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  • Writer's pictureRodrigo Montiel

Uncovering the Amazing Parallels: Portrait vs Street Photography

Understanding and utilizing these similarities can help photographers improve their craft

When it comes to photography, folks often think of portrait and street photography as two completely different worlds. But as a seasoned photographer, I have come to realize that there are a lot of similarities between the two that are just too good to ignore.

It's based on the fact that the number 3 is considered aesthetically pleasing

First off, let's talk about composition. The rule of thirds, a photography 101 concept, applies to both portrait and street photography. By placing your subject off-center and along one of the lines that divide the image into thirds, you create a sense of movement and interest in the image. This is a classic photography composition technique. It's based on the fact that the number 3 is considered aesthetically pleasing to the human eye, a concept that goes back to ancient art and architecture. The use of the number 3 in art, design and architecture has been studied extensively and it's been found that it creates a sense of balance and harmony in the image.

leading lines to guide the viewer through the scene.

Next up, leading lines. These are great for creating depth and movement in your image. In portrait photography, you can use leading lines to guide the viewer's gaze towards the subject's face. And in street photography, you can use leading lines to guide the viewer through the scene. This creates a sense of direction and story in the image.

negative space can be used to create a sense of isolation and focus

Negative space is another element that applies to both genres. Negative space is the area around the subject that's left empty, and it can be used to create a sense of balance and simplicity in the image. In portrait photography, negative space can be used to create a sense of isolation and focus on the subject's face. And in street photography, negative space can be used to create a sense of emptiness and loneliness in the image. It's a great tool to create a sense of mood.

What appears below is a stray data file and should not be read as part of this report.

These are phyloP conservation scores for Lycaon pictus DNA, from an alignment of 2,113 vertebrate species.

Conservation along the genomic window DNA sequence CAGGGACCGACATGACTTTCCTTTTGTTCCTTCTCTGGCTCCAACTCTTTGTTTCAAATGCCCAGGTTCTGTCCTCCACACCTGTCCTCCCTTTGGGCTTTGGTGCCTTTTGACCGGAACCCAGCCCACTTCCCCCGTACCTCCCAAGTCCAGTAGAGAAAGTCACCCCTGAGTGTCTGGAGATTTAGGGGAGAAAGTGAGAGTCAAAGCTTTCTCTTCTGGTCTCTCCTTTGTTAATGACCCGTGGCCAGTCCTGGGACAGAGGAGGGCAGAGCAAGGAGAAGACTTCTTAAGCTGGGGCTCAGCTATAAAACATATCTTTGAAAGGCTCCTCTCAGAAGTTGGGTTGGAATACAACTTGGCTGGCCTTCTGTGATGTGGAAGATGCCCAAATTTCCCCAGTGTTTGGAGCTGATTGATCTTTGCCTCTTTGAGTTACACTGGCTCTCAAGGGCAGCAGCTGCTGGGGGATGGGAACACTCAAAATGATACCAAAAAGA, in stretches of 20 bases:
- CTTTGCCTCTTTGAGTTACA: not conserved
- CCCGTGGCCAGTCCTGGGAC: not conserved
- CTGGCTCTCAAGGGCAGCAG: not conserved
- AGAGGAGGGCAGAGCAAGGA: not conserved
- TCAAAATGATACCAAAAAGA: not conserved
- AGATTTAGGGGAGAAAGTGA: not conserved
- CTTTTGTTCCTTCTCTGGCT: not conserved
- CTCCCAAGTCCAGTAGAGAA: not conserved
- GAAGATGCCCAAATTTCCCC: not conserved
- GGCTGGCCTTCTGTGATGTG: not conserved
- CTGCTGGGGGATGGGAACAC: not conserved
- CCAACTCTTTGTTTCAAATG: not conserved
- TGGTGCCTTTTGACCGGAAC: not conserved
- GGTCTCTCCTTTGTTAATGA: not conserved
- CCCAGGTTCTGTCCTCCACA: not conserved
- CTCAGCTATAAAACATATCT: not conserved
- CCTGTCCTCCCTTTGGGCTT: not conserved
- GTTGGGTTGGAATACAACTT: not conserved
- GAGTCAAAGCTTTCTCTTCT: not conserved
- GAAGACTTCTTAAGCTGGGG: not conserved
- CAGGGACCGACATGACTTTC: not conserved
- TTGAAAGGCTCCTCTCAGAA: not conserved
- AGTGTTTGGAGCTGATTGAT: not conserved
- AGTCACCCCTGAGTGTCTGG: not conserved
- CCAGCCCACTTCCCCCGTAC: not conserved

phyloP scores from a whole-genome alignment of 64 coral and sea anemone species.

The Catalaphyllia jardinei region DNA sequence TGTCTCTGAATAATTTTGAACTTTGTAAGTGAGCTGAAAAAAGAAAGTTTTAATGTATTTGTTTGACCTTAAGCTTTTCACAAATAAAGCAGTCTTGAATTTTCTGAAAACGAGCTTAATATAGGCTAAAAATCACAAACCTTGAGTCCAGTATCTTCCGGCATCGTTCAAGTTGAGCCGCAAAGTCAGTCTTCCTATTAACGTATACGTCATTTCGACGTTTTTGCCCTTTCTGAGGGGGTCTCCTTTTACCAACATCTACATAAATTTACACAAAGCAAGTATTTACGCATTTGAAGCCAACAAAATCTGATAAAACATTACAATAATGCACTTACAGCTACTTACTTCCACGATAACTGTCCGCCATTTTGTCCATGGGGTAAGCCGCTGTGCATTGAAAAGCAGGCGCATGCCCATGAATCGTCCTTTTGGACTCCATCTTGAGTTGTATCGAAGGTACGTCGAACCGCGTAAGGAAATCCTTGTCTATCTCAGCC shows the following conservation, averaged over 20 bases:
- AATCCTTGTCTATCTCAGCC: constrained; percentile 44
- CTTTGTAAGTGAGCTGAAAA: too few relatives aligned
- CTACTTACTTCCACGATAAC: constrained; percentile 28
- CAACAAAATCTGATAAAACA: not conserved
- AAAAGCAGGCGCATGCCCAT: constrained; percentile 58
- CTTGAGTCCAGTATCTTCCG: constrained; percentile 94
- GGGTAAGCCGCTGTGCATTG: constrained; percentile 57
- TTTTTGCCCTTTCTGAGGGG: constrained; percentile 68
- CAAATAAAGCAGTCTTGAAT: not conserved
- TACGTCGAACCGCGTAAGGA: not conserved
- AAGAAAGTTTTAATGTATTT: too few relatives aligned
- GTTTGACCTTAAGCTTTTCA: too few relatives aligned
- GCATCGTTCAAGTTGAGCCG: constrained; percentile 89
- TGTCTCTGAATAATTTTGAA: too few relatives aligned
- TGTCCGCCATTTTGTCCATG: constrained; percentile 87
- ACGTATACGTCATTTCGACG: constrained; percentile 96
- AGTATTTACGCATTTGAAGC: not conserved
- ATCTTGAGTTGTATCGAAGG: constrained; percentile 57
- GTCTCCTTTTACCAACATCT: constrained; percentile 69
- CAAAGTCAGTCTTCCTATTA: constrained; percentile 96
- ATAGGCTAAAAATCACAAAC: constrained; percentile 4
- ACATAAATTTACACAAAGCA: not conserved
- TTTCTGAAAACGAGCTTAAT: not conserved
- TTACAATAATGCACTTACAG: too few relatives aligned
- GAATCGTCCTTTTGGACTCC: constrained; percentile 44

Red, it's the color of energy, passion and action. It's also known to increase blood pressure and heart rate

Finally, color theory. By understanding how to use color to create a sense of mood and atmosphere in an image, photographers can create visually striking and cohesive images. And it applies to both portrait and street photography. Color theory is a key element of photography, and it's essential to understand how to use it to create a specific mood and atmosphere in your image. One of the most striking color is Red, it's the color of energy, passion and action. It's also known to increase blood pressure and heart rate, making it a powerful tool for creating a sense of excitement and urgency in an image. So, use it wisely and it will enhance the mood of your image.


As you can see, there are many similarities between portrait and street photography that are often overlooked. Understanding and utilizing these similarities can help photographers improve their craft and create more impactful and interesting images. So next time you're out shooting, remember that portrait and street photography have more in common than you might think.

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